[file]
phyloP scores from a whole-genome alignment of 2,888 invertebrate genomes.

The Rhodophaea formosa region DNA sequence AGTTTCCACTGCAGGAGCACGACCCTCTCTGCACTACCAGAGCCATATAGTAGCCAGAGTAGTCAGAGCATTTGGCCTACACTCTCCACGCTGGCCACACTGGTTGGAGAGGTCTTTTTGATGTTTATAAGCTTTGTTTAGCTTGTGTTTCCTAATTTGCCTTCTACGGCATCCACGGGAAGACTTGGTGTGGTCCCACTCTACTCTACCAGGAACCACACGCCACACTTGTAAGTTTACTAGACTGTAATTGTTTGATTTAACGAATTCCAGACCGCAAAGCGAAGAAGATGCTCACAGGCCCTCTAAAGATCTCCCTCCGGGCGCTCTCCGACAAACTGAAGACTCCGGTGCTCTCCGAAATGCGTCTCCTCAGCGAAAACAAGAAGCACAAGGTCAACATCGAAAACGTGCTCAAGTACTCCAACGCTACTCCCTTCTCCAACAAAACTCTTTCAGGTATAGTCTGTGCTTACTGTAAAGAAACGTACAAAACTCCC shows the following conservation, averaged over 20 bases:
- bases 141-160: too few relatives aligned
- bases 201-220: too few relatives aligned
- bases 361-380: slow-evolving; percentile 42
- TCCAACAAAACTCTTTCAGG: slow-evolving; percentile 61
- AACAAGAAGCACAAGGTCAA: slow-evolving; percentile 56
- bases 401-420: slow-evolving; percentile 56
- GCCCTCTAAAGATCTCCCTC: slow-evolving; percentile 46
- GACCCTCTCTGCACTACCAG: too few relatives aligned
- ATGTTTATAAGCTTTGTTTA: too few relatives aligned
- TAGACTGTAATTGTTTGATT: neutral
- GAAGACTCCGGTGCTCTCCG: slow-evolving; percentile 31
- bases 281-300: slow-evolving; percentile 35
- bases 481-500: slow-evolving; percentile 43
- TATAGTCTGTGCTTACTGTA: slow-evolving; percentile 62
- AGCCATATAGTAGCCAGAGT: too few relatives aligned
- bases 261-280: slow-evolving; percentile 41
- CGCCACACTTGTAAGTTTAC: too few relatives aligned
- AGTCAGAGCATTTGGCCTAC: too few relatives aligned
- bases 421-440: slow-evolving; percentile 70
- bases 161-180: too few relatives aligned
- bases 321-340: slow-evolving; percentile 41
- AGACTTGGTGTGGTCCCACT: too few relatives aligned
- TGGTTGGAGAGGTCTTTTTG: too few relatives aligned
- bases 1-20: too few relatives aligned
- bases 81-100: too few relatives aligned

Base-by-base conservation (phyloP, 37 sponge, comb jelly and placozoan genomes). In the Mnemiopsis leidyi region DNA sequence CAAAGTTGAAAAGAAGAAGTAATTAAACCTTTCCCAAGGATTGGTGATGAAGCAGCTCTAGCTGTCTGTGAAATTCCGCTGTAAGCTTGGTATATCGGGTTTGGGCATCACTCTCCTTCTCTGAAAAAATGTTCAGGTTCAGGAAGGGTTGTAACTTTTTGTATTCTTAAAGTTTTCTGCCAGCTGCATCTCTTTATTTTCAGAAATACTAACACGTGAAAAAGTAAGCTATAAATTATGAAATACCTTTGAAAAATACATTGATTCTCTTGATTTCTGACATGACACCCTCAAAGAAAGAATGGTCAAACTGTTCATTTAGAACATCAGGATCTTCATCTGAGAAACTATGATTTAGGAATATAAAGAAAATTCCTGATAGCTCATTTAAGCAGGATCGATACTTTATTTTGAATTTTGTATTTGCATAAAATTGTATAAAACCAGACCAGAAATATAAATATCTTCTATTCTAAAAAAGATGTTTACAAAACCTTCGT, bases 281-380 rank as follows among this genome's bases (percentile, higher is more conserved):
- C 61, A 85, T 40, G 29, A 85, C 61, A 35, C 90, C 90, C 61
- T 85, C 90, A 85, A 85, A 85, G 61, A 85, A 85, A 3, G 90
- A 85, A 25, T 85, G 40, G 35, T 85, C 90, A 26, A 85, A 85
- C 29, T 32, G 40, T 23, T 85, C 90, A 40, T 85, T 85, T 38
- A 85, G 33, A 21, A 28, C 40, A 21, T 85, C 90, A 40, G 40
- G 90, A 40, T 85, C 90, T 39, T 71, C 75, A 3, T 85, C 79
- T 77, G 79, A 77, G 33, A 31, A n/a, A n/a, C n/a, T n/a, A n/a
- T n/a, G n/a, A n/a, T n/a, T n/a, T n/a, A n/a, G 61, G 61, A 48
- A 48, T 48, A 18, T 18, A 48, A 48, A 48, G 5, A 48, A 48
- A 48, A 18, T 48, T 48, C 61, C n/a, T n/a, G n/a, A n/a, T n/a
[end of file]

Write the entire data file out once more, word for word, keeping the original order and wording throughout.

phyloP scores from a whole-genome alignment of 2,888 invertebrate genomes.

The Rhodophaea formosa region DNA sequence AGTTTCCACTGCAGGAGCACGACCCTCTCTGCACTACCAGAGCCATATAGTAGCCAGAGTAGTCAGAGCATTTGGCCTACACTCTCCACGCTGGCCACACTGGTTGGAGAGGTCTTTTTGATGTTTATAAGCTTTGTTTAGCTTGTGTTTCCTAATTTGCCTTCTACGGCATCCACGGGAAGACTTGGTGTGGTCCCACTCTACTCTACCAGGAACCACACGCCACACTTGTAAGTTTACTAGACTGTAATTGTTTGATTTAACGAATTCCAGACCGCAAAGCGAAGAAGATGCTCACAGGCCCTCTAAAGATCTCCCTCCGGGCGCTCTCCGACAAACTGAAGACTCCGGTGCTCTCCGAAATGCGTCTCCTCAGCGAAAACAAGAAGCACAAGGTCAACATCGAAAACGTGCTCAAGTACTCCAACGCTACTCCCTTCTCCAACAAAACTCTTTCAGGTATAGTCTGTGCTTACTGTAAAGAAACGTACAAAACTCCC shows the following conservation, averaged over 20 bases:
- bases 141-160: too few relatives aligned
- bases 201-220: too few relatives aligned
- bases 361-380: slow-evolving; percentile 42
- TCCAACAAAACTCTTTCAGG: slow-evolving; percentile 61
- AACAAGAAGCACAAGGTCAA: slow-evolving; percentile 56
- bases 401-420: slow-evolving; percentile 56
- GCCCTCTAAAGATCTCCCTC: slow-evolving; percentile 46
- GACCCTCTCTGCACTACCAG: too few relatives aligned
- ATGTTTATAAGCTTTGTTTA: too few relatives aligned
- TAGACTGTAATTGTTTGATT: neutral
- GAAGACTCCGGTGCTCTCCG: slow-evolving; percentile 31
- bases 281-300: slow-evolving; percentile 35
- bases 481-500: slow-evolving; percentile 43
- TATAGTCTGTGCTTACTGTA: slow-evolving; percentile 62
- AGCCATATAGTAGCCAGAGT: too few relatives aligned
- bases 261-280: slow-evolving; percentile 41
- CGCCACACTTGTAAGTTTAC: too few relatives aligned
- AGTCAGAGCATTTGGCCTAC: too few relatives aligned
- bases 421-440: slow-evolving; percentile 70
- bases 161-180: too few relatives aligned
- bases 321-340: slow-evolving; percentile 41
- AGACTTGGTGTGGTCCCACT: too few relatives aligned
- TGGTTGGAGAGGTCTTTTTG: too few relatives aligned
- bases 1-20: too few relatives aligned
- bases 81-100: too few relatives aligned

Base-by-base conservation (phyloP, 37 sponge, comb jelly and placozoan genomes). In the Mnemiopsis leidyi region DNA sequence CAAAGTTGAAAAGAAGAAGTAATTAAACCTTTCCCAAGGATTGGTGATGAAGCAGCTCTAGCTGTCTGTGAAATTCCGCTGTAAGCTTGGTATATCGGGTTTGGGCATCACTCTCCTTCTCTGAAAAAATGTTCAGGTTCAGGAAGGGTTGTAACTTTTTGTATTCTTAAAGTTTTCTGCCAGCTGCATCTCTTTATTTTCAGAAATACTAACACGTGAAAAAGTAAGCTATAAATTATGAAATACCTTTGAAAAATACATTGATTCTCTTGATTTCTGACATGACACCCTCAAAGAAAGAATGGTCAAACTGTTCATTTAGAACATCAGGATCTTCATCTGAGAAACTATGATTTAGGAATATAAAGAAAATTCCTGATAGCTCATTTAAGCAGGATCGATACTTTATTTTGAATTTTGTATTTGCATAAAATTGTATAAAACCAGACCAGAAATATAAATATCTTCTATTCTAAAAAAGATGTTTACAAAACCTTCGT, bases 281-380 rank as follows among this genome's bases (percentile, higher is more conserved):
- C 61, A 85, T 40, G 29, A 85, C 61, A 35, C 90, C 90, C 61
- T 85, C 90, A 85, A 85, A 85, G 61, A 85, A 85, A 3, G 90
- A 85, A 25, T 85, G 40, G 35, T 85, C 90, A 26, A 85, A 85
- C 29, T 32, G 40, T 23, T 85, C 90, A 40, T 85, T 85, T 38
- A 85, G 33, A 21, A 28, C 40, A 21, T 85, C 90, A 40, G 40
- G 90, A 40, T 85, C 90, T 39, T 71, C 75, A 3, T 85, C 79
- T 77, G 79, A 77, G 33, A 31, A n/a, A n/a, C n/a, T n/a, A n/a
- T n/a, G n/a, A n/a, T n/a, T n/a, T n/a, A n/a, G 61, G 61, A 48
- A 48, T 48, A 18, T 18, A 48, A 48, A 48, G 5, A 48, A 48
- A 48, A 18, T 48, T 48, C 61, C n/a, T n/a, G n/a, A n/a, T n/a